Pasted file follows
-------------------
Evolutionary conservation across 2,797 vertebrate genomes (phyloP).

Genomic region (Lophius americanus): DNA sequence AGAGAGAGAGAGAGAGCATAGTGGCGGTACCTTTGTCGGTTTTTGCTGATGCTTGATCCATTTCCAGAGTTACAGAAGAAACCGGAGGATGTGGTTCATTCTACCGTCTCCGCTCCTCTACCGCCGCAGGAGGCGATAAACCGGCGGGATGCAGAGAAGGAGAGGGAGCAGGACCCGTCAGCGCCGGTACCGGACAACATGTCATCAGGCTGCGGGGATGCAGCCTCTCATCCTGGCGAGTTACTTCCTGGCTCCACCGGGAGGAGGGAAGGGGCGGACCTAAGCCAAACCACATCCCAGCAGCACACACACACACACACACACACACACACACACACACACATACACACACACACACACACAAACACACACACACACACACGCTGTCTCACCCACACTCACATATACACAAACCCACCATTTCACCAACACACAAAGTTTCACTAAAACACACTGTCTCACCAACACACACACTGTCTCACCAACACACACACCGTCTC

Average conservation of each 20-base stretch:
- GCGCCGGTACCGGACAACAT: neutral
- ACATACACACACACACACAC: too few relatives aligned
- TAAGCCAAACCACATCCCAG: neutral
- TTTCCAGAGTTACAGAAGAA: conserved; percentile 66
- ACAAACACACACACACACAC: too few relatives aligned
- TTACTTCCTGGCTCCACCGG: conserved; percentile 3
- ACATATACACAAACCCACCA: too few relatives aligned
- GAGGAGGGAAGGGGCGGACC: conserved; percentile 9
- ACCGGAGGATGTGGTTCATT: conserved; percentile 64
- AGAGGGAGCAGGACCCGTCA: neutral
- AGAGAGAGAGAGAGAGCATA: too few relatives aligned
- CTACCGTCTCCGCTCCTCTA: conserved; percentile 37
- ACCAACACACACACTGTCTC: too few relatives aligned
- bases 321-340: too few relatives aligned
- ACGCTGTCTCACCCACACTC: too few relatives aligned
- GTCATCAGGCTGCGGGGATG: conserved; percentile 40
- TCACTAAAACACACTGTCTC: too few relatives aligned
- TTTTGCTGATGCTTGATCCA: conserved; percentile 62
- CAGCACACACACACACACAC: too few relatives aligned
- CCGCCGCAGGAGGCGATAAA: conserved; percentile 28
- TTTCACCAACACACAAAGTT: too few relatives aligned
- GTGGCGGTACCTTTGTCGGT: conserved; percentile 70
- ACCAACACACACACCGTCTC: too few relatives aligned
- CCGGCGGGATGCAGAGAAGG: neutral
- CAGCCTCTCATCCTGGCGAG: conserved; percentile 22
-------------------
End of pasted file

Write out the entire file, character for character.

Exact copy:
Evolutionary conservation across 2,797 vertebrate genomes (phyloP).

Genomic region (Lophius americanus): DNA sequence AGAGAGAGAGAGAGAGCATAGTGGCGGTACCTTTGTCGGTTTTTGCTGATGCTTGATCCATTTCCAGAGTTACAGAAGAAACCGGAGGATGTGGTTCATTCTACCGTCTCCGCTCCTCTACCGCCGCAGGAGGCGATAAACCGGCGGGATGCAGAGAAGGAGAGGGAGCAGGACCCGTCAGCGCCGGTACCGGACAACATGTCATCAGGCTGCGGGGATGCAGCCTCTCATCCTGGCGAGTTACTTCCTGGCTCCACCGGGAGGAGGGAAGGGGCGGACCTAAGCCAAACCACATCCCAGCAGCACACACACACACACACACACACACACACACACACACACATACACACACACACACACACAAACACACACACACACACACGCTGTCTCACCCACACTCACATATACACAAACCCACCATTTCACCAACACACAAAGTTTCACTAAAACACACTGTCTCACCAACACACACACTGTCTCACCAACACACACACCGTCTC

Average conservation of each 20-base stretch:
- GCGCCGGTACCGGACAACAT: neutral
- ACATACACACACACACACAC: too few relatives aligned
- TAAGCCAAACCACATCCCAG: neutral
- TTTCCAGAGTTACAGAAGAA: conserved; percentile 66
- ACAAACACACACACACACAC: too few relatives aligned
- TTACTTCCTGGCTCCACCGG: conserved; percentile 3
- ACATATACACAAACCCACCA: too few relatives aligned
- GAGGAGGGAAGGGGCGGACC: conserved; percentile 9
- ACCGGAGGATGTGGTTCATT: conserved; percentile 64
- AGAGGGAGCAGGACCCGTCA: neutral
- AGAGAGAGAGAGAGAGCATA: too few relatives aligned
- CTACCGTCTCCGCTCCTCTA: conserved; percentile 37
- ACCAACACACACACTGTCTC: too few relatives aligned
- bases 321-340: too few relatives aligned
- ACGCTGTCTCACCCACACTC: too few relatives aligned
- GTCATCAGGCTGCGGGGATG: conserved; percentile 40
- TCACTAAAACACACTGTCTC: too few relatives aligned
- TTTTGCTGATGCTTGATCCA: conserved; percentile 62
- CAGCACACACACACACACAC: too few relatives aligned
- CCGCCGCAGGAGGCGATAAA: conserved; percentile 28
- TTTCACCAACACACAAAGTT: too few relatives aligned
- GTGGCGGTACCTTTGTCGGT: conserved; percentile 70
- ACCAACACACACACCGTCTC: too few relatives aligned
- CCGGCGGGATGCAGAGAAGG: neutral
- CAGCCTCTCATCCTGGCGAG: conserved; percentile 22